What is a habit? It’s something that you habitually do. It’s something that you are habituated to. Habit used to be the word for clothing, these days, we only see this meaning in the phrase a nun’s habit or a monk’s habit, but if clothes maketh the man, in modern times habits, and good ones at that, matter. So how do we help our students to create good study habits?
The first and most crucial factor is starting early. Children love routine, so if you want them to always have a pen with them, make them put one out on their desk at the beginning of EVERY day. Start small.
Clearly, organisation is an excellent habit to form and right from the start of school we should be encouraging families to help their children get organised. Although this may seem simple, to some families, it is not. Sending a list home, maybe via a parent group that you have set up in Showbie with a list of things that children could do each night before going to bed, is often really helpful for parents. It can also take the pressure off them and prevent conflict as they can say “Mrs Smith says that you have to pack your bag before bed”, and so on. Forming good, yet simple, habits early will help students when they get to their state or national exams later on in their school life.
If older teens are used to forming habits, thanks to some early groundwork from families and primary teachers, forming new and rigorous study habits will be much easier for them. Prior planning and preparation to prevent poor performance is a key phrase when it comes to exams!
Let’s look at how we can help our students perform well under the pressure of exams:
Get organised the night before. They should learn to plan their study sessions by getting their study materials ready on the desk at the end of the day. They are mentally saying tomorrow I’m going to study. You could turn this into a fun task by asking students to post photos of their study set up in the class discussions of your Showbie class.
Phones can be a helpful study tool. Many students use online study flashcards, and as a teacher, you can encourage them to use these tools in the ‘dead time’ of their day. For example, are they making a cup of tea? Rather than scroll through Instagram, why not spend 5 minutes flicking through some study flashcards? By and large, phones are a distraction when working, and teens must recognise this. It’s not enough to simply put your phone face down on the desk or put it on ‘do not disturb’. It needs to be in another room. Studies have shown that the phone’s mere presence in your study room reduces your cognitive capacity.
Create a study plan or timetable. Most students don’t know how to do this. A great way to show them how is to use the screen recording feature in Showbie whilst demonstrating how to create a reasonable revision timetable. You could plan a grid in Keynote or Pages and add that document to Showbie. Students could then try to make their timetables and share them with you for feedback. Don’t forget to share information with your students on interleaving, spaced practice, and Ebbinghaus’ curve of forgetting. Sometimes when they know the science, it helps them understand why planning is essential. You could even create a study skills group in Showbie for students and parents that house tips and information on good study habits.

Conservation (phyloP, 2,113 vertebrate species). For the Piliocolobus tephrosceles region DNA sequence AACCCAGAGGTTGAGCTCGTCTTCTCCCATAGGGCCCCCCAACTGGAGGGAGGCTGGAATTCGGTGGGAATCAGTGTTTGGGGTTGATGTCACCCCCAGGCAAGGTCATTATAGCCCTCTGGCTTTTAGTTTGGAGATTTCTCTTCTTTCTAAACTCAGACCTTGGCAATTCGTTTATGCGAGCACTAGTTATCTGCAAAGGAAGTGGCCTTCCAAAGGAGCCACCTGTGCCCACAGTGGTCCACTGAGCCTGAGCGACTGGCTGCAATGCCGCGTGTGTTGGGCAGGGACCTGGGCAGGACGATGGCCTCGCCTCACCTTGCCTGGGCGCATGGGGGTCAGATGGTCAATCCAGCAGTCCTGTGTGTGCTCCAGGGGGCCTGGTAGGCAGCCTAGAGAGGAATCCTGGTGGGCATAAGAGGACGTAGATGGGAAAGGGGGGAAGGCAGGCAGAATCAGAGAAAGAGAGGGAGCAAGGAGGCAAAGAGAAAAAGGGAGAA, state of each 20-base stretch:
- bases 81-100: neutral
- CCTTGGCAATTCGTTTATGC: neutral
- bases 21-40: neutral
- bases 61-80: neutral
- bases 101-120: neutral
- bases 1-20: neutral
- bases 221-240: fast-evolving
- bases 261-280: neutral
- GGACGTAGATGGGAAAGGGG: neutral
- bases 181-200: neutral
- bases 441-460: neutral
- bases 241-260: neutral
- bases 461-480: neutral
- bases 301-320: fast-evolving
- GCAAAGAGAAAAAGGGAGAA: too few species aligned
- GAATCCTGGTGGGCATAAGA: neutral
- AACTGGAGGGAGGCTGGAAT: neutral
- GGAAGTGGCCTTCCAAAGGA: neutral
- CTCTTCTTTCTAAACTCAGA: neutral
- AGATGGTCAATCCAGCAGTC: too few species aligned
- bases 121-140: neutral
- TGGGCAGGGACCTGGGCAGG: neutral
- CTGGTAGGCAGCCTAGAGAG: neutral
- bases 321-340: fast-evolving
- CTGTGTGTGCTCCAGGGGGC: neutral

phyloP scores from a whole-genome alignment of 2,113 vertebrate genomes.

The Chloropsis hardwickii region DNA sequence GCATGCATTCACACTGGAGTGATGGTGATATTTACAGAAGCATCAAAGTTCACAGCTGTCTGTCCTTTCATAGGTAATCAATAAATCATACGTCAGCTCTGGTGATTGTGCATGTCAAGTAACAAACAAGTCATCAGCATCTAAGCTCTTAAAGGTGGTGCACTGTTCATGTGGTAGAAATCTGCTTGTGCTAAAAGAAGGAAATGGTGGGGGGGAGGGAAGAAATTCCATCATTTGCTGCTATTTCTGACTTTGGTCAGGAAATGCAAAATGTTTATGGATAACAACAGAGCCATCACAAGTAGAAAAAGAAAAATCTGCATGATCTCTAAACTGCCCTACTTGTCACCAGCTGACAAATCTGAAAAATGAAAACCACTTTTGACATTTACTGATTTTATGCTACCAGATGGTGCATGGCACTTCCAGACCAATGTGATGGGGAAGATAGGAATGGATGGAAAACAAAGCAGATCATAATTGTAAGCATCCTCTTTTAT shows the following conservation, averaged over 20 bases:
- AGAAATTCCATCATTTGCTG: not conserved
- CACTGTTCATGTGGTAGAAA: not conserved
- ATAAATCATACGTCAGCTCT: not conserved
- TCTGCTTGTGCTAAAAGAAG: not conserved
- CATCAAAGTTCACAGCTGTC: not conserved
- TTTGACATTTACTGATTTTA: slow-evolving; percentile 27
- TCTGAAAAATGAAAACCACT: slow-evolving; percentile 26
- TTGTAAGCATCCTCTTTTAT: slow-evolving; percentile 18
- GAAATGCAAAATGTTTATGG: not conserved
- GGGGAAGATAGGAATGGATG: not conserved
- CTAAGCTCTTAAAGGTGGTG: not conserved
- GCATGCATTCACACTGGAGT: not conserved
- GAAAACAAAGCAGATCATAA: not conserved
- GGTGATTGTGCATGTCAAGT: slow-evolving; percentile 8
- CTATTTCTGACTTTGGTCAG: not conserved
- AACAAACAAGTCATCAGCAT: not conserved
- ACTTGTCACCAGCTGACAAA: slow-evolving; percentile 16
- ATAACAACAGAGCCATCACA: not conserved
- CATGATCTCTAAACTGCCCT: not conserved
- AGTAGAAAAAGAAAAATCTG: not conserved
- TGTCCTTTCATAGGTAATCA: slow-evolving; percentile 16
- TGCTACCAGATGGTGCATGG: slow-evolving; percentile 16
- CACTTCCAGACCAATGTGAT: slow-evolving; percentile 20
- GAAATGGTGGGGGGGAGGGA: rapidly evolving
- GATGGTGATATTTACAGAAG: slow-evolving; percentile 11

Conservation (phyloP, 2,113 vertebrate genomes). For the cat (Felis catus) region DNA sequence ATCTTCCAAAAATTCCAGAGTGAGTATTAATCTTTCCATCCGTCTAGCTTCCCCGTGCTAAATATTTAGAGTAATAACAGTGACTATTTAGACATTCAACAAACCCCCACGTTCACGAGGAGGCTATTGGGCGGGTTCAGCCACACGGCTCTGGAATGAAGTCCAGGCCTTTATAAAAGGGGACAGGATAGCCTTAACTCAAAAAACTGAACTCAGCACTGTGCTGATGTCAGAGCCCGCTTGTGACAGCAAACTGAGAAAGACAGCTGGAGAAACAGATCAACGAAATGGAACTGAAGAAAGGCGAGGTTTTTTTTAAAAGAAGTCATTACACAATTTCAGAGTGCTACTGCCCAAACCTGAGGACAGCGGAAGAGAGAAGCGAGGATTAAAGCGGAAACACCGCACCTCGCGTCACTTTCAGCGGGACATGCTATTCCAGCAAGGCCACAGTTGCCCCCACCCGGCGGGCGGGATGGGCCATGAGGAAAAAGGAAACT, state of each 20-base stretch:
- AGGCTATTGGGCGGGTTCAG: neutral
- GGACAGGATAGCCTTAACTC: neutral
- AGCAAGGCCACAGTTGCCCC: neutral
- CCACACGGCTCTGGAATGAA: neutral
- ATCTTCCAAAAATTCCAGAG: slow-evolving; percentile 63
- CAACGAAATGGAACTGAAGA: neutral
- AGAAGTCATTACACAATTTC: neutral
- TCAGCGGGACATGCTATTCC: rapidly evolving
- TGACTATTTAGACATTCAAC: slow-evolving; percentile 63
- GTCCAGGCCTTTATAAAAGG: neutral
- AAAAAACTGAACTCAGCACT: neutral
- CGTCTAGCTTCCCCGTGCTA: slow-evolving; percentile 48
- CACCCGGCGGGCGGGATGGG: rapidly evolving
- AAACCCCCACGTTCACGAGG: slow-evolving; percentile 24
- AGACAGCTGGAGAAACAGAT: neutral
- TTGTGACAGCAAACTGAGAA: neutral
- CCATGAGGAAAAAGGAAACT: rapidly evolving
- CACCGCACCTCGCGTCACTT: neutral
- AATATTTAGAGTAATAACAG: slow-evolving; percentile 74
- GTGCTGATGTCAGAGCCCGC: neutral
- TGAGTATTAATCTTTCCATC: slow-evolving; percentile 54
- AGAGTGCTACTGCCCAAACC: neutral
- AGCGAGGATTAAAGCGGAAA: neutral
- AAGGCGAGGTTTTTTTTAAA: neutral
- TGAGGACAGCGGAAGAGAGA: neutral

Take breaks! All work and no play make our students dull… Taking breaks during a study session is essential, especially when we have been “in the zone” and forgotten to take a break. To avoid this, use a timer. I love the Pomodoro method because it is so easy to use. Simply choose a task and set a timer for 25 mins. Once the timer is up, take a 3-minute break. Repeat this 3-4 times and then take a longer break. Pomodoro is the Italian word for tomato because the timer that the creator of this method, Francesco Cirillo, used was a tomato-shaped kitchen timer!
Start small. Are you struggling to get going? Why not try the Kaizen method, which, in essence, is saying to yourself, “I’ll just study for 1 min”. Typically, that one minute becomes more, but if it doesn’t, you shouldn’t beat yourself up about it. As BJ Fogg says in his book “Tiny Habits”, create an emotion of success when you complete your tiny habit. Once you feel successful, you’ll continue with your routine, and hopefully, your practice will grow too. His mantra is ‘Keep it tiny’.
Never miss twice. So says James Clear. We can indeed all become distracted, and sometimes life just happens, but if we try to stick to James’ catchphrase, we should be able to create a consistent habit. It is important for students not to worry about missing a study session as it can breed anxiety, however, they should ensure that they do complete the next study session, this will make them feel like they are still on track and will instill a feeling of confidence.
Exam period is a stressful time for all students at all stages of their education but if they learn the basics from an early age and build on that over the course of their education they can approach exam season with a feeling of confidence. If you’re looking for other revision and learning strategies, check out our recent blog “Six Ways to Solidify Revision and Learning Strategies for Exam Season” right here.
Our team of Learning Specialists are experienced teachers and provide training for our Showbie customers on all aspects of educational practice, including things like study techniques and creating good habits using Showbie.